Yes, I’m going to buy the next installment right now,

Mary Kate

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REVIEW:  All He Wants | All He Needs by C. C. Gibbs

REVIEW: All He Wants | All He Needs by C....

All He Wants Gibbs

Dear Ms. Gibbs:

The All or Nothing trilogy (or in the UK Knight trilogy) is a series of erotic romance stories that feature the same couple–Katherine Hart and Dominic Knight.  Both stories end with some cliffhanger although the first is “worse” than the second. I’m reviewing the stories together but the third doesn’t come out until Sept. 2014 even though it is available in the UK already.  (Not to mention the UK prices are a lot better than the US prices)

CC Gibbs is the pen name for Susan Johnson and I’m not revealing any secret. It’s posted on the website.  And because I love Susan Johnson books (like Pure Sin, Outlaw, the Braddock-Black series), I wanted to read these. Not only did I want to read this series but I wanted to love it.

Katherine Hart is hired by billionaire businessman Dominic Knight to trace twenty million dollars. At first she almost walks away from the job when she overhears Dominic cursing to someone on the phone. She doesn’t think she wants to work with someone like that but Dominic convinces her to stay on.

For the most part, books 1 and 2 present a classic Susan Johnson dynamic. Uber wealthy playboy hero sets eyes on a successful woman and has to have her.  He pursues her assiduously and she resists, knowing that he is bad for her and that she doesn’t want to become another notch on his bedpost. They fall into bed and know from the strength of their lust and orgasms that the other is different.

In this series, Dominic plays at being dominant in the bedroom and sadly this is where the book falters.  Readers have been fully exposed to the BDSM lifestyle in various books, not the least of which is 50 Shades.  Dominic basically just likes to order Katherine around and worse, the lines of consent are super clear here. I know we are supposed to understand that this turns her on but we don’t always see it.

“And if you do as you’re told, I’ll screw the hell out of you because that’s what you want, isn’t it?” He could see the fury in her eyes, but he forced her to answer. “That’s what you came here for, right?”

Silence, incandescent with rage. He waited because she was flushed and trembling and he had what she wanted—a hard dick.

“Yes,” she finally whispered.

Gibbs, C.C. (2013-07-09T05:00:00+00:00). All He Wants (All or Nothing) (Kindle Locations 2736-2739). Grand Central Publishing. Kindle Edition.

I mean, yes, she wants it but still. I wasn’t always comfortable. Additionally I found the sex to be rather tame. While the text tells us that he has an extensive repertoire, we actually only see the two of them engaged in a little oral and mostly the missionary position.  But beyond the eroticisim (or lack thereof) is the insane head hopping.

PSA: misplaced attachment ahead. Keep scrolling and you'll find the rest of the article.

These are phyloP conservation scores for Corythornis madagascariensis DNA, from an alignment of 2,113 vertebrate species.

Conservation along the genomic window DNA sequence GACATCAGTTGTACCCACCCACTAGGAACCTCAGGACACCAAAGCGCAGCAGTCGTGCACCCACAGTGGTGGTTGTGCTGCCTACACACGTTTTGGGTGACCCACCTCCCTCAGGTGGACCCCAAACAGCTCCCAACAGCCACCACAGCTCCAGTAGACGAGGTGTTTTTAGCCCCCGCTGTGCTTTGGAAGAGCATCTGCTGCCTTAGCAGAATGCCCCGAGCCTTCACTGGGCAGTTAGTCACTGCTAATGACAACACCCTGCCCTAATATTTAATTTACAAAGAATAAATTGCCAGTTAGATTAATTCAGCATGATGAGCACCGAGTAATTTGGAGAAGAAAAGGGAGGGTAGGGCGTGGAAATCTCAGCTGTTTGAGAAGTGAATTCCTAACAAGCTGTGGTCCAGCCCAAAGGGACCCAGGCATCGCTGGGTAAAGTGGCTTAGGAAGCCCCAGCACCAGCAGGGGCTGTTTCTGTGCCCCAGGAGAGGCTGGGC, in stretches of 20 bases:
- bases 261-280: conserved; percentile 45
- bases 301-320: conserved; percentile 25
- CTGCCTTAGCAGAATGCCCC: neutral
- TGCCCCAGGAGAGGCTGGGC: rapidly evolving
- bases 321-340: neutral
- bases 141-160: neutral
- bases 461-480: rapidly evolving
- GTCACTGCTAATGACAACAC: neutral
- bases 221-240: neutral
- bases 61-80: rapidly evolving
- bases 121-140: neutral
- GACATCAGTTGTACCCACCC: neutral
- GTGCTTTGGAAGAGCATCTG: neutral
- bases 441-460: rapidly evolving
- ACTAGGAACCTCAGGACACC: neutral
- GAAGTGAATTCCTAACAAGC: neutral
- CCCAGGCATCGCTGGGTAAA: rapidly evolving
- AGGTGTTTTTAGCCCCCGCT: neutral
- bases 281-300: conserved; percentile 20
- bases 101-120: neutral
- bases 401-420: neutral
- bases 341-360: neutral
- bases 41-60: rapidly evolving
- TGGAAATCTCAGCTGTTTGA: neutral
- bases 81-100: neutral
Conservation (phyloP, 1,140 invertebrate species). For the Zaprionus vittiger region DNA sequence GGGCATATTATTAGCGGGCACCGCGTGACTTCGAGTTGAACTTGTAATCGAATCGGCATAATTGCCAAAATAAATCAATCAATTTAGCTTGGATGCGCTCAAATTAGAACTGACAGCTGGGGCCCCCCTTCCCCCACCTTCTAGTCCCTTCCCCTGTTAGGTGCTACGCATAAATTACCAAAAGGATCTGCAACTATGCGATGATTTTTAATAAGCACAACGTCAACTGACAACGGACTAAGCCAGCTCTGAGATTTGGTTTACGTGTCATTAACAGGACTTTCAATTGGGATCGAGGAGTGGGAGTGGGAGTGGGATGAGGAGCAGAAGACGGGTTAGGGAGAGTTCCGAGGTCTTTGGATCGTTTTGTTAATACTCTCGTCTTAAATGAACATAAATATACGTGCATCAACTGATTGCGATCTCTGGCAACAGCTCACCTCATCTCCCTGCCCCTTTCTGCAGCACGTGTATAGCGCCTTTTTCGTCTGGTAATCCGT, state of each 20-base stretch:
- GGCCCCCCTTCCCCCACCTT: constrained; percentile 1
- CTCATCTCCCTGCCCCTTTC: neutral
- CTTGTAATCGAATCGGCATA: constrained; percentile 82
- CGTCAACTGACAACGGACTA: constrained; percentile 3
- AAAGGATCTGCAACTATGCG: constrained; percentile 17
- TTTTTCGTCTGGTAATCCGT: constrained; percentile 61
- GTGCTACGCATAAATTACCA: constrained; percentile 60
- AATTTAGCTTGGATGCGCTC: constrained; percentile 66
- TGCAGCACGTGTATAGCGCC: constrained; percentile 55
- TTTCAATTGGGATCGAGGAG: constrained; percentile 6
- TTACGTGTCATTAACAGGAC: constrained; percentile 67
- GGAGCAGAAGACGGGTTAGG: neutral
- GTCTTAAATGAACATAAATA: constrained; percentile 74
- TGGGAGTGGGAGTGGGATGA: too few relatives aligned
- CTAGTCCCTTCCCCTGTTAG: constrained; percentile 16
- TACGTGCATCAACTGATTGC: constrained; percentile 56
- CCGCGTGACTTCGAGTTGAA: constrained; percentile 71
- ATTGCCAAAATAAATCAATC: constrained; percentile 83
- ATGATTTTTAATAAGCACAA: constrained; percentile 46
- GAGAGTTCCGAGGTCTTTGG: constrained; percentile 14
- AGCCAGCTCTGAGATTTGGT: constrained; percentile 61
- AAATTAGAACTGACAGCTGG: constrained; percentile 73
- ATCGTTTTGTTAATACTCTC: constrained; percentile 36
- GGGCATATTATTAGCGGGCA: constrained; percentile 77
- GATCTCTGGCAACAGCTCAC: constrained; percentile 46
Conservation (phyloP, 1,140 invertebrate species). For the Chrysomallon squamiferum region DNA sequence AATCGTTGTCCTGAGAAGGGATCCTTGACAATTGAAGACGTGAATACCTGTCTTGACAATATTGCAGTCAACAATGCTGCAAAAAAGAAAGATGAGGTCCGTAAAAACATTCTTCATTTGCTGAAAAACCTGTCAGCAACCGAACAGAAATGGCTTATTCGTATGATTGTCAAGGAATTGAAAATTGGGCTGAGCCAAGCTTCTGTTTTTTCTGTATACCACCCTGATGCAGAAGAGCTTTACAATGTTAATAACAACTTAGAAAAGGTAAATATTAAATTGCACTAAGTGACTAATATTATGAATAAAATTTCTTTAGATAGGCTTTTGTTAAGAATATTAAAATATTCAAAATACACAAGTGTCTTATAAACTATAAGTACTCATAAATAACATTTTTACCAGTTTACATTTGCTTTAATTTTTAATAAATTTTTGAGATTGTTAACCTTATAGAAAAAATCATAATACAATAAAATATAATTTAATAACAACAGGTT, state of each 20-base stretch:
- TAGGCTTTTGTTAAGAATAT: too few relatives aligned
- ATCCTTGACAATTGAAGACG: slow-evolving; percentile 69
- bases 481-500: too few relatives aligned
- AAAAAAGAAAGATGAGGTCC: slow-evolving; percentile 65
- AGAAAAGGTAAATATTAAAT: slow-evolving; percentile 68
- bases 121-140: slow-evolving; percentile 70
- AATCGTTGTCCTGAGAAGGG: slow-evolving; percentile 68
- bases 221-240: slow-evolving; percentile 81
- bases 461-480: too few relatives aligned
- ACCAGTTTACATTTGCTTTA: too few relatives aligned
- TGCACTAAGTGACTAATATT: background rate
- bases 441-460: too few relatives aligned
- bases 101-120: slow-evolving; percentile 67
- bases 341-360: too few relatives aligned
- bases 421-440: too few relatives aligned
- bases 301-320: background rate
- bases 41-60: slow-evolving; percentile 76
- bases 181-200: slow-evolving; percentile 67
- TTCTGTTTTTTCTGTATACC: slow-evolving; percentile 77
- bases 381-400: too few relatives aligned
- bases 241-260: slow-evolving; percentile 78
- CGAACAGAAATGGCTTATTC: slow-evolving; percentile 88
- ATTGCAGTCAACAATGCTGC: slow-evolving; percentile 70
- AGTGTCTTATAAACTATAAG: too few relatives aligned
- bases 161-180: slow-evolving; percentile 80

“So I’ve been told. Do you have family?” He preferred employees with a casual attachment to family. They were more likely to work the long hours demanded of them.

“You can’t ask that,” she flatly said.

His smile was mocking. “Are you going to sue me?”

“I won’t have to if I’m not working for you.”

His jaw clenched. “You can be a real bitch. Sue me for that too if you want. Now, could we stop playing games? I won’t ask you any personal questions, other than will you accept my job offer?” Leaning back in his chair, he unbuttoned his suit coat, shot his cuffs, waited for her reply.

She couldn’t help but notice his hard flat stomach under his white custom shirt. And the fact that he didn’t wear cuff links. She liked that. She’d always viewed cuff links as pretentious. Only an observation, the little voice inside her head pointed out innocently. No one’s trying to persuade you of anything.

Gibbs, C.C. (2013-07-09T05:00:00+00:00). All He Wants (All or Nothing) (Kindle Locations 136-144). Grand Central Publishing. Kindle Edition.

Finally, for me, a long time reader, the entire plotline and conflict is really predictable. Dominic is very jealous of the way that Katherine gets so easily turned on and that she may have had sex before him, even though one part of him acknowledges that his behavior is unreasonable. Katherine, in turn, is peeved about Dominic’s licentiousness.  There is shopping, a run in with his mother, and monetary excesses that actual show Dominic’s wealth.

The first book, All He Wants, ends in a major cliffhanger and the second one, All He Needs, does as well but with the couple together.

If you like 50 Shades and don’t mind a domineering arsehole, this may be entertaining.  I’ll read Book 3 someday but it’s probably good I’ll have to wait months by then anything I didn’t like about these two books, I’ll have forgotten.  It’s hard to grade these two because I’m sure part of my problem is the long history I have with Susan Johnson books, some that I’ve read and re-read multiple times.  A new reader might not be perturbed by the repetitiveness but the head hopping? That’s kind of inexcusable. C

Best regards,